I’m increasingly coming to believe that the growth/value distinction commonly used by market pundits is no longer relevant in today’s stock market. I don’t think that’s particularly surprising. The US economy has changed a lot over the ninety years since value investing was a novelty and the tenets of growth investing hadn’t yet been formulated. In addition, as in any other area, professional money managers study each other very carefully and quickly add successful techniques to their repertoires. So applying them becomes a sine qua for simply continuing to be in the game rather than a differentiator between winners and also-rans.
To my mind, the biggest investment issues for us in 2021 are:
interest rates: the 10-year Treasury note was yielding around 1.9% in late 2019. Yields fell a bit to around 1.8% in 1Q20, as the first worries about the pandemic surfaced. A reasonable guess (actually, my guess) is that yields will return to the pre-pandemic level as reopening gathers steam. So far in 2021 we’ve moved from 0.9% to 1.75%. We’re at 1.7% now. In my view, rates are much more likely to go higher than lower. That’s not good for stocks in general as/when that happens, since one of the big alternatives, fixed income, becomes more attractive. Meme stocks and associated options, SPACs–the most speculative end of the market–would be most vulnerable. On the other hand, this is not the unadulterated negative it would be if rising rates were happening at the end of an economic upturn.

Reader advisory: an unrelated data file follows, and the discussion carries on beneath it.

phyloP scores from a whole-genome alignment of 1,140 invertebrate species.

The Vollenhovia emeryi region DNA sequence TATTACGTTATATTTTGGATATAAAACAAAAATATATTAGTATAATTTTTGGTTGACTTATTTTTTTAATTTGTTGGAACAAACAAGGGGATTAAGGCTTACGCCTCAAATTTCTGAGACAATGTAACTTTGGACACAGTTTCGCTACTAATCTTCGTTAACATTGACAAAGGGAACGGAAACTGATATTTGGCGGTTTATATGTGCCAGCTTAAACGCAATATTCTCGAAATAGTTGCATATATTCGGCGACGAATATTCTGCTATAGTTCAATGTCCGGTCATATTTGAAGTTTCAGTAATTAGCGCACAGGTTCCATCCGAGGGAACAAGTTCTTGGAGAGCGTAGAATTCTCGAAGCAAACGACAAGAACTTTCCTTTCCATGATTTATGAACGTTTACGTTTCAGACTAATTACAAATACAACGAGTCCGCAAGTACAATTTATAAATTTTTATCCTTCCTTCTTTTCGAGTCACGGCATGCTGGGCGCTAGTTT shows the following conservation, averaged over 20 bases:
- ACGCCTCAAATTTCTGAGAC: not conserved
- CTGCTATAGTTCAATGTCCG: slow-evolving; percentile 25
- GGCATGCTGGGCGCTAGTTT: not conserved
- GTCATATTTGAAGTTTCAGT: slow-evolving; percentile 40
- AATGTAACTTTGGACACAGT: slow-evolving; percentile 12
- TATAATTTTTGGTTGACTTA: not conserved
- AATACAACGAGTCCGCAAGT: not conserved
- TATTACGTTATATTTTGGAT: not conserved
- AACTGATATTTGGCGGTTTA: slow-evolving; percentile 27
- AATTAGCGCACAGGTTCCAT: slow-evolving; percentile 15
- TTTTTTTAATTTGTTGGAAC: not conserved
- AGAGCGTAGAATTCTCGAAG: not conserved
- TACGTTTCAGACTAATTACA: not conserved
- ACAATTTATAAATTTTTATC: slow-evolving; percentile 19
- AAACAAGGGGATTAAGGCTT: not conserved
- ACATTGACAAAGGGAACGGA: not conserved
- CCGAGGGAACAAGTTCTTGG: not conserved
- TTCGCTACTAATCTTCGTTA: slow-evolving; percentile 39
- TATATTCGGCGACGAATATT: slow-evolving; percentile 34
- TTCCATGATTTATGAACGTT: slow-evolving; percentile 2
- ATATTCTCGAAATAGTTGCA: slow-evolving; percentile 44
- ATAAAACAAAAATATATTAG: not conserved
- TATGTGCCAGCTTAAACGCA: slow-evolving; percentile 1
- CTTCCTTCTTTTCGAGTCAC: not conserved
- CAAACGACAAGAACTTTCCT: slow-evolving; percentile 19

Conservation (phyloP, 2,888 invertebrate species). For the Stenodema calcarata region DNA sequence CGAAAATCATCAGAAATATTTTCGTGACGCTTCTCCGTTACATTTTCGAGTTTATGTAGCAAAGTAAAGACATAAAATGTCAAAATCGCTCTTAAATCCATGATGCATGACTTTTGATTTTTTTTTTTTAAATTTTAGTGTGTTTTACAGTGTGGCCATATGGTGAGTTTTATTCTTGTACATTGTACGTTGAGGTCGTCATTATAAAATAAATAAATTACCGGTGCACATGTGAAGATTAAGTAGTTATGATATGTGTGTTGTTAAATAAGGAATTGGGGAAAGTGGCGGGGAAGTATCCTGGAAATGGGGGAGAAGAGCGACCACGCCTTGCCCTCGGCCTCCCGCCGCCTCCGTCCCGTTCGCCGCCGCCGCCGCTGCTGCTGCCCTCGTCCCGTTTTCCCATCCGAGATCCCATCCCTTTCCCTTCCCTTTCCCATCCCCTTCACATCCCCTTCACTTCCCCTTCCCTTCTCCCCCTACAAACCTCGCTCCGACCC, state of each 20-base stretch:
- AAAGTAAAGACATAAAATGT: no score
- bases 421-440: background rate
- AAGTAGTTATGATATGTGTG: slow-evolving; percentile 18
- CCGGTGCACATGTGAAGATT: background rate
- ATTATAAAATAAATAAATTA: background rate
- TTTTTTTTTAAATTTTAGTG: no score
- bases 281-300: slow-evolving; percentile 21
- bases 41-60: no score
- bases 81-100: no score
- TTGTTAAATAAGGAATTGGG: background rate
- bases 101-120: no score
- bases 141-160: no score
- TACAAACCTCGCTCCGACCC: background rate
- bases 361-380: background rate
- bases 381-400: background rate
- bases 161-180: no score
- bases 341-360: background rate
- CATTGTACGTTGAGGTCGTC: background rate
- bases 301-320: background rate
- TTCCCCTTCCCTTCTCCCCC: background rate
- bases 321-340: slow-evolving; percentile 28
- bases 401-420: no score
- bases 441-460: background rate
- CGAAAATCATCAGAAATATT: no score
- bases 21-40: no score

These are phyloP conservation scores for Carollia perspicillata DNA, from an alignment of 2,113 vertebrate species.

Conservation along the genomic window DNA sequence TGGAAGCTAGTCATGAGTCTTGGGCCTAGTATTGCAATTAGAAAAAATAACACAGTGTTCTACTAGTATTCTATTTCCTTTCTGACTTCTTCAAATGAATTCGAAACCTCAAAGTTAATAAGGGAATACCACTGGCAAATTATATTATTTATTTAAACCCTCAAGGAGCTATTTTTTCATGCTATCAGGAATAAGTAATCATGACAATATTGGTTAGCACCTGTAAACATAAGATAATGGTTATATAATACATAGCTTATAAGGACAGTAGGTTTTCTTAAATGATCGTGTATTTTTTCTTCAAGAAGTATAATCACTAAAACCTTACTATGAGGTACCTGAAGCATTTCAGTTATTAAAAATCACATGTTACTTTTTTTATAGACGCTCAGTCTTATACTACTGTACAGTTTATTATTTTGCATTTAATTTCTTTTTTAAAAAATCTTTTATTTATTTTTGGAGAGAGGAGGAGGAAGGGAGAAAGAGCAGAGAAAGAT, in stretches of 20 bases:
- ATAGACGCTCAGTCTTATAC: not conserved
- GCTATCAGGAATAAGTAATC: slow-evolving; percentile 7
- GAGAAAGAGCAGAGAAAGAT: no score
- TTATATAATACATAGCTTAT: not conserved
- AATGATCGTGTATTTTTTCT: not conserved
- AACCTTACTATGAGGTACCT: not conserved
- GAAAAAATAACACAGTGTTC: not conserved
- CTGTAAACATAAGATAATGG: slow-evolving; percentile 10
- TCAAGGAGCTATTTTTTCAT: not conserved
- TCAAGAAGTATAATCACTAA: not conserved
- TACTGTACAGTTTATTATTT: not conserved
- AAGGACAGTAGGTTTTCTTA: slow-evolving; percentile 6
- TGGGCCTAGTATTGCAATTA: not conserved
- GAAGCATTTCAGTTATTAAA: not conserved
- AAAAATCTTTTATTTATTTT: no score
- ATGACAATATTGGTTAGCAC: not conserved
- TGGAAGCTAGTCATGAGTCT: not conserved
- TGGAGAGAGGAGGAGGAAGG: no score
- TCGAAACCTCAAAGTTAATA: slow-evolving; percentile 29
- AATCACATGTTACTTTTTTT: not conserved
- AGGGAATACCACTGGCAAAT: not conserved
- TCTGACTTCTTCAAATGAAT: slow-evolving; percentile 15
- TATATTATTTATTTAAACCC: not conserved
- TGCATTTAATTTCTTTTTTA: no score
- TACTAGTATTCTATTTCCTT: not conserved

income taxes: Trump’s reduction of the top corporate Federal tax rate from 35% to 21% produced a 25% one-time jump in S&P 500 profits, all of which, I think, was discounted in 2017. It sounds like Biden will raise the top rate to 25%. This should cause about a 5% fall in after-tax profits. Arguably no big deal, especially during a general profit upturn. Biden, however, also wants to remove sweetheart tax breaks for industries like fossil fuels, something Trump promised but made no attempt to do. If Biden is successful, the profits of companies in affected industries would suffer.